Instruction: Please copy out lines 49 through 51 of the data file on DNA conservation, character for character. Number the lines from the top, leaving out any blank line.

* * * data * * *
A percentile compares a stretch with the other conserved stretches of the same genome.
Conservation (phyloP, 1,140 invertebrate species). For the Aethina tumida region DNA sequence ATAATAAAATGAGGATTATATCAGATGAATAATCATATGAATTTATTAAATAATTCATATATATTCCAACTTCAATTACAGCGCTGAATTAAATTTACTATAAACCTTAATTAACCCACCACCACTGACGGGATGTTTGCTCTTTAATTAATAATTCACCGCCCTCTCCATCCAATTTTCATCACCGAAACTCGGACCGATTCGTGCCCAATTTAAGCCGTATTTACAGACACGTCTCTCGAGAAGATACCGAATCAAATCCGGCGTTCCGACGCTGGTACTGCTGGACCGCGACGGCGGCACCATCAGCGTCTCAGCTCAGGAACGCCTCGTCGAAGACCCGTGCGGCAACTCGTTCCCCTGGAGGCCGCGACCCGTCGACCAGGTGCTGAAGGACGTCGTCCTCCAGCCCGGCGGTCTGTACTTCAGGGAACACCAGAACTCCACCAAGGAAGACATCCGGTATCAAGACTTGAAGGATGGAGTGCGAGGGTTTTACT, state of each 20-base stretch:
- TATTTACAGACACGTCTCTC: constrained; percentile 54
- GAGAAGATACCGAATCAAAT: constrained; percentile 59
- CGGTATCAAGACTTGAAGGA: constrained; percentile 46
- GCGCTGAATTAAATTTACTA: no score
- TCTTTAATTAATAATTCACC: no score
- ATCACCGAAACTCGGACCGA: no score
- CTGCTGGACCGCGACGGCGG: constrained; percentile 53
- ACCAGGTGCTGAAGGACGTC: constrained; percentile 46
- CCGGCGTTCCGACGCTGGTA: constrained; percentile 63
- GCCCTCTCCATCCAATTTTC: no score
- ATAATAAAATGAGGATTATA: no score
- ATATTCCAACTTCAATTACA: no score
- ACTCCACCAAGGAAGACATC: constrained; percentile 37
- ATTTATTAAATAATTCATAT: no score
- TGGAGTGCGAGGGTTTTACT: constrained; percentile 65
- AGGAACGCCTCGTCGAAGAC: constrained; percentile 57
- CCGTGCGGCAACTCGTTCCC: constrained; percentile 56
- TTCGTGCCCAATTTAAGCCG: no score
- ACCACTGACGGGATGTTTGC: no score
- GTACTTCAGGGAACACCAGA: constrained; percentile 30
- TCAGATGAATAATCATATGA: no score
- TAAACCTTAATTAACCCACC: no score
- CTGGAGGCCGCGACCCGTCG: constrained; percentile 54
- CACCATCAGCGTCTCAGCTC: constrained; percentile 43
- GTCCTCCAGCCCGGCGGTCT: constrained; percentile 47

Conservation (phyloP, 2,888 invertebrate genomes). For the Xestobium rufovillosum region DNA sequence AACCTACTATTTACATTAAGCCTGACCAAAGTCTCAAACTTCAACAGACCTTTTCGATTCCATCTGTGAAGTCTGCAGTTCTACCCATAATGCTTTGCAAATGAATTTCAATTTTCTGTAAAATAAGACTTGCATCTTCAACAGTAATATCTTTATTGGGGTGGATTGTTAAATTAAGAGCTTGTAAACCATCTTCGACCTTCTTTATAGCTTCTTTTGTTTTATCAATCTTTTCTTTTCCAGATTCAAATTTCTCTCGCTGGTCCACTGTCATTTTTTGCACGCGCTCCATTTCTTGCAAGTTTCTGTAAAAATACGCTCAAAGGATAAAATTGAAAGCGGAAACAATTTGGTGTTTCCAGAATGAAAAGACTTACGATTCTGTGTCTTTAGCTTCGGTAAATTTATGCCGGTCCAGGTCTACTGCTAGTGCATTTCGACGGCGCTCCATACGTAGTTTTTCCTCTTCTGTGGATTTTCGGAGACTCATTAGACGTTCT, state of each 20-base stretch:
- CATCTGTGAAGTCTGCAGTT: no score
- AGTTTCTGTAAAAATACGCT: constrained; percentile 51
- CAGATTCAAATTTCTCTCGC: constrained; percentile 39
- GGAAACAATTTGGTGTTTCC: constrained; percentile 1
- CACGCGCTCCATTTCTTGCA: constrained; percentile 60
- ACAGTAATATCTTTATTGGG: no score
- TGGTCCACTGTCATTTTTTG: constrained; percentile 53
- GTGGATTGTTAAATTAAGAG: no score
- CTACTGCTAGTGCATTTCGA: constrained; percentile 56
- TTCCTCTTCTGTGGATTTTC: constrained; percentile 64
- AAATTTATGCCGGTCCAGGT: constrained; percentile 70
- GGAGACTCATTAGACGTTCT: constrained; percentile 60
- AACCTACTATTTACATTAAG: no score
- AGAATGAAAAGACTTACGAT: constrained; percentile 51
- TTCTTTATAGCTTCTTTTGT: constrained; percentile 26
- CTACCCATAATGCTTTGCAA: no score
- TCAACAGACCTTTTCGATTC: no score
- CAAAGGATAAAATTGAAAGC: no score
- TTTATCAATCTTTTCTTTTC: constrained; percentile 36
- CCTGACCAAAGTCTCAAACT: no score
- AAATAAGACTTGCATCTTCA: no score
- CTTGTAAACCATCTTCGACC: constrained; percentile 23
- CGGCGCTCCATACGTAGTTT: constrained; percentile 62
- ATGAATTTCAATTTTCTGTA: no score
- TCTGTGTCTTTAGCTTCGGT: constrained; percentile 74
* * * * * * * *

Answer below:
- AAATAAGACTTGCATCTTCA: no score
- CTTGTAAACCATCTTCGACC: constrained; percentile 23
- CGGCGCTCCATACGTAGTTT: constrained; percentile 62